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Chapter 4 Why 90 seconds?
  9"Time is precious." "Time costs money." "Don'tI waste my time." Time has become an increasinglysought-after commodity. We budget our time, make itstand still, slow it down or speed it up, lose sense of itand distort it; we even buy timesaving devices. Yet timeis one of the few things we can't save—it is foreverunfolding.

In bygone days, we were inherently more respectfulof one another and devoted more time to theniceties of getting to know someone and explore commonground. In the hustle and bustle of life today, werush about with so many deadlines attached to everythingthat unfortunately we don't have the time, ortake the time, to invest in getting to know each otherwell. We look for associations, make appraisals andassumptions, and form decisions all within a few secondsand frequently before a word is even spoken.

Friend or foe? Fight or flight? Opportunity or threat?

Familiar or foreign?

Instinctively, we assess, undress and best-guess eachother. And if we can't present ourselves fast and favorably,we run the risk of being politely, or impolitely,passed over.

The second reason for establishing likability in 90seconds or less has to do with the human attention10span. Believe it or not, the attention span of the averageperson is about 30 seconds! Focusing attention has beencompared to controlling a troop of wild monkeys. Attentioncraves novelty—it needs to be entertained andloves to leap from branch to branch, making new connections.

If there's nothing fresh and exciting for it tofocus on, it becomes distracted and wanders off insearch of something more compelling—deadlines, footballor world peace.

Read this sentence, then look away from the bookand fix your attention on anything that isn'tmoving (a great piece of art doesn't count). Keepyour eyes on the object for 30 seconds. You'llprobably feel your eyes glazing over after just10 seconds, if not before.

In face-to-face communication, it's not enough tocommand the other person's attention. You must alsobe able to hold on to it long enough to deliver your messageor intention. You will capture attention with yourlikability, but you will hold on to it with the quality ofrapport you establish. More and more it comes down tothree things: 1) your presence, i.e., what you look likeand how you move; 2) your attitude, i.e., what you say,how you say it and how interesting you are; and 3) howyou make people feel.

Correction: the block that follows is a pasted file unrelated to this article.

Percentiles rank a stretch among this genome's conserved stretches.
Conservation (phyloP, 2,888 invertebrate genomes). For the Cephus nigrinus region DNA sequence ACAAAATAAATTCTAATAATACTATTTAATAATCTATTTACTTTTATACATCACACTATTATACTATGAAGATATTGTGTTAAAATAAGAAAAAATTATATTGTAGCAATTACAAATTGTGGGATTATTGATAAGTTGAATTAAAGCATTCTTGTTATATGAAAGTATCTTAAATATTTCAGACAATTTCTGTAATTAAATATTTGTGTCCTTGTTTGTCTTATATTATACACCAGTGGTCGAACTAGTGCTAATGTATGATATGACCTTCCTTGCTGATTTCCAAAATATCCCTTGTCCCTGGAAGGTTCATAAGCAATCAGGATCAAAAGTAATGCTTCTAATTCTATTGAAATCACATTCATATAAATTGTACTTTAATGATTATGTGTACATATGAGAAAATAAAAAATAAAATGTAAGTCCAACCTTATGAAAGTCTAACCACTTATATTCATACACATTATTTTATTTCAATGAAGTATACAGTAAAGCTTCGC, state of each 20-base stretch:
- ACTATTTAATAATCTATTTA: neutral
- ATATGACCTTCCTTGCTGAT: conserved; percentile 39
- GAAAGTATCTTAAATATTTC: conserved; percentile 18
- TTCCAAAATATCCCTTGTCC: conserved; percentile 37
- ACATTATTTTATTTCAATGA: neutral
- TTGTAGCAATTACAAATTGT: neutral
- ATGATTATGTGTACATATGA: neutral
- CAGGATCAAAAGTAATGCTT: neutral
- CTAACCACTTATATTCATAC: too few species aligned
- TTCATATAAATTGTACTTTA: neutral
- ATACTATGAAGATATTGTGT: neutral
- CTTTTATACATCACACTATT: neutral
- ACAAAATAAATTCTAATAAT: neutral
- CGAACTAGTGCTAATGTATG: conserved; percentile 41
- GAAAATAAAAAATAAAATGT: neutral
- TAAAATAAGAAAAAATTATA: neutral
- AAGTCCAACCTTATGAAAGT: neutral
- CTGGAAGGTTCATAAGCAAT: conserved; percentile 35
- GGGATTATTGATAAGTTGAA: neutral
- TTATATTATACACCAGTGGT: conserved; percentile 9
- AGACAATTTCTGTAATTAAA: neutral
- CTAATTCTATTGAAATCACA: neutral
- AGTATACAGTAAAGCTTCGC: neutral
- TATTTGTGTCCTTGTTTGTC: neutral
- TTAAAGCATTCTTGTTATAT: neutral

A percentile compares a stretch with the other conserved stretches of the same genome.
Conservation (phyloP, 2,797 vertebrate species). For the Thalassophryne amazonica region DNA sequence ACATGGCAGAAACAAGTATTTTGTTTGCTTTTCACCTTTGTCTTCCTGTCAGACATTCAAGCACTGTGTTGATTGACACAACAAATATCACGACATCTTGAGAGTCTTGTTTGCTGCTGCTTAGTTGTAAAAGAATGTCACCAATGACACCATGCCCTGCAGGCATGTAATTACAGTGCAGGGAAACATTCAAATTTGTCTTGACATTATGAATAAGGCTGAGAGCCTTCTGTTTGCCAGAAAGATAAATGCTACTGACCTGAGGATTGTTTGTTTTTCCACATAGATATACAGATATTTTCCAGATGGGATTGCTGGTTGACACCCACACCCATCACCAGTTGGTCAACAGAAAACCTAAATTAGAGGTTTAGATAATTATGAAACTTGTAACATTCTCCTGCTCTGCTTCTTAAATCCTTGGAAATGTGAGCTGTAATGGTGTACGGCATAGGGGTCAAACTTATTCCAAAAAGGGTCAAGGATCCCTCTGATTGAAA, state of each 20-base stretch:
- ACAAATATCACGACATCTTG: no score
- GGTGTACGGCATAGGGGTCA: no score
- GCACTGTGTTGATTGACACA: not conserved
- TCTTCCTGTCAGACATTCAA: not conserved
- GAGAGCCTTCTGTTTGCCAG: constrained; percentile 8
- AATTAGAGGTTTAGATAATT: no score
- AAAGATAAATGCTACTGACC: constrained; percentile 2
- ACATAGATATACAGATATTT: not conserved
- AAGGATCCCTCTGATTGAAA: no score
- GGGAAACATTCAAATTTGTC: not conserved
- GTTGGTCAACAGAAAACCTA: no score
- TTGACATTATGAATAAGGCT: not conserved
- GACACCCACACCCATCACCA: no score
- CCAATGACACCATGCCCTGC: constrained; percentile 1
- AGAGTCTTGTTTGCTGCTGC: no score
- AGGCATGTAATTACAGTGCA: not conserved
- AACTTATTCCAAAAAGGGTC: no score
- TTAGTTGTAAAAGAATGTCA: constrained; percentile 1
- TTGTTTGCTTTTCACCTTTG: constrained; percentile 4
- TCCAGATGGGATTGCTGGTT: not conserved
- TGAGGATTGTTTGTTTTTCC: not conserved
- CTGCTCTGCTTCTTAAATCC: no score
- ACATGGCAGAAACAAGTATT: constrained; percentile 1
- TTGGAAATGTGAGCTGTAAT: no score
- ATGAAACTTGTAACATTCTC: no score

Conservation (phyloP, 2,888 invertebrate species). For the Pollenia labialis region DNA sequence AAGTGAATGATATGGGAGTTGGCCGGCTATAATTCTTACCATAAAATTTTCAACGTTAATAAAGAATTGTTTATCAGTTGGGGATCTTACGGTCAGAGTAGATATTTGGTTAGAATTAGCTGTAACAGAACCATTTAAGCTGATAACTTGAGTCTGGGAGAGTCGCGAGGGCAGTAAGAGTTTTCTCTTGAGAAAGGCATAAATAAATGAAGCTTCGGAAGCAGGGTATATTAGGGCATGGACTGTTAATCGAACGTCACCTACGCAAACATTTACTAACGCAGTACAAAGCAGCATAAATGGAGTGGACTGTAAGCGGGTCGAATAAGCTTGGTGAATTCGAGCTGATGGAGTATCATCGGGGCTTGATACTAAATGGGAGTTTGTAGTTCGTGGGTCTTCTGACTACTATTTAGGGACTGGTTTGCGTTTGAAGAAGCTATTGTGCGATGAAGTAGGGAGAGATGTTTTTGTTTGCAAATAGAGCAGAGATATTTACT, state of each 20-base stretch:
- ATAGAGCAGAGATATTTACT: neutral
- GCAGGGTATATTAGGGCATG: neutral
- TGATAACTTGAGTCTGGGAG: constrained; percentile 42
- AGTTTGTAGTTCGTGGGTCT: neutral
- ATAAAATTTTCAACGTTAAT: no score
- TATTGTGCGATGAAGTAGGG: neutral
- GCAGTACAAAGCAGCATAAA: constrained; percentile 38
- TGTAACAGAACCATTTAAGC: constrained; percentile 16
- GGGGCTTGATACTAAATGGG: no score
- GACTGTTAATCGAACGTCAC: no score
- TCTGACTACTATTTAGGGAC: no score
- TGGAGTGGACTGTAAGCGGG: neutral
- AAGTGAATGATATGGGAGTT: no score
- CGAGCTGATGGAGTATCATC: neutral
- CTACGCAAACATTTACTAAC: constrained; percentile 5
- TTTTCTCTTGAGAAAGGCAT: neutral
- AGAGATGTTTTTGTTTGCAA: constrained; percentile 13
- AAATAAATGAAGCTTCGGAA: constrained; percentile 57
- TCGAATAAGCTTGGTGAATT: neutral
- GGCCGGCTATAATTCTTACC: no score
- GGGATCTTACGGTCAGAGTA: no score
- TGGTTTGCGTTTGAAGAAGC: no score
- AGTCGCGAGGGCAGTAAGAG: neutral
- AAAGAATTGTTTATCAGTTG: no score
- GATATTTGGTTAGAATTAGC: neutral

11When you learn how to make fast, meaningful connectionswith people, you will improve your relationshipsat work and even at home. You will discover theenjoyment of being able to approach anyone with confidenceand sincerity. But a word of caution: we're notabout to change your personality; this is not a new wayof being, not a new way of life. You are not getting amagic wand to rush out into the street with and have theworld inviting you to dinner—these are connecting skillsto be used only when you need them.

Establishing rapport in 90 seconds or less withanother person or group, be it in a social or communitysetting or with a business audience or even in a packedcourtroom, can be intimidating for many people. It hasalways amazed me that in this most fundamental of alllife skills, we've been given little or no training. You areabout to discover that you already possess many of theabilities needed for making natural connections withother people—it's just that you were never aware ofthem before.

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